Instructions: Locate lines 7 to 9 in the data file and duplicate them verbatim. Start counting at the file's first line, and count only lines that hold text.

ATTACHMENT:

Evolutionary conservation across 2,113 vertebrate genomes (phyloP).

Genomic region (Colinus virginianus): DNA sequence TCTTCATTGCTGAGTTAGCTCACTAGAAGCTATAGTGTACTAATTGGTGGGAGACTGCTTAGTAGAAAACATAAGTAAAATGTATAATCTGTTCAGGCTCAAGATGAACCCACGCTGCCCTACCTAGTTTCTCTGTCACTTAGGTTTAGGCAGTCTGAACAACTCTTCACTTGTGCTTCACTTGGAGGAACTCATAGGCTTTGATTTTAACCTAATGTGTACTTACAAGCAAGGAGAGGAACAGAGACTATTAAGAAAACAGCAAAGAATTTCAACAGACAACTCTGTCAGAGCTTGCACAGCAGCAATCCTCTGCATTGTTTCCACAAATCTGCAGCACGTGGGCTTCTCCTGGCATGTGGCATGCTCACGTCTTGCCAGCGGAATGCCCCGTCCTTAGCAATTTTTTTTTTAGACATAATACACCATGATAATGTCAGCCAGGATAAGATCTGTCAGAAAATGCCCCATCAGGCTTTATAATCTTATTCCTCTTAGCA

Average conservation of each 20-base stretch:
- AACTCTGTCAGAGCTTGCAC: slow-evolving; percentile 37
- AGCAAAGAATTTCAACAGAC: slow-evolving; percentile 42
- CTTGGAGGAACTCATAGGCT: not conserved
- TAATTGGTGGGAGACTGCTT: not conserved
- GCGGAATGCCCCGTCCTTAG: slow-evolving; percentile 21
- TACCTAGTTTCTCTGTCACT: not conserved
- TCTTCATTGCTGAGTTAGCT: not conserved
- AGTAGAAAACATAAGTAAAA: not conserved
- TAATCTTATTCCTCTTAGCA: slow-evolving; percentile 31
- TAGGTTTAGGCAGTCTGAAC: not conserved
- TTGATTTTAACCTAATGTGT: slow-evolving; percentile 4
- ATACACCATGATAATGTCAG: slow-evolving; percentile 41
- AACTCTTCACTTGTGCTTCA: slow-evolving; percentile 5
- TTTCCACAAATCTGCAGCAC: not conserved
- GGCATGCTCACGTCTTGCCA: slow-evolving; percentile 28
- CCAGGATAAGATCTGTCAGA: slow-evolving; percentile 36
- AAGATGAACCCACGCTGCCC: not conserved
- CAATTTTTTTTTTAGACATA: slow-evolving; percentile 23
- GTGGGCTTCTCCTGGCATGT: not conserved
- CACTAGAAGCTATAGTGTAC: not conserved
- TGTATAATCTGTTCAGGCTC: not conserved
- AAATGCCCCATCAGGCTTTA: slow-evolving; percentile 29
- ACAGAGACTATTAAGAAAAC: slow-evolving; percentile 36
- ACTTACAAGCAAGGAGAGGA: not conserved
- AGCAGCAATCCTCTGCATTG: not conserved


- TAATTGGTGGGAGACTGCTT: not conserved
- GCGGAATGCCCCGTCCTTAG: slow-evolving; percentile 21
- TACCTAGTTTCTCTGTCACT: not conserved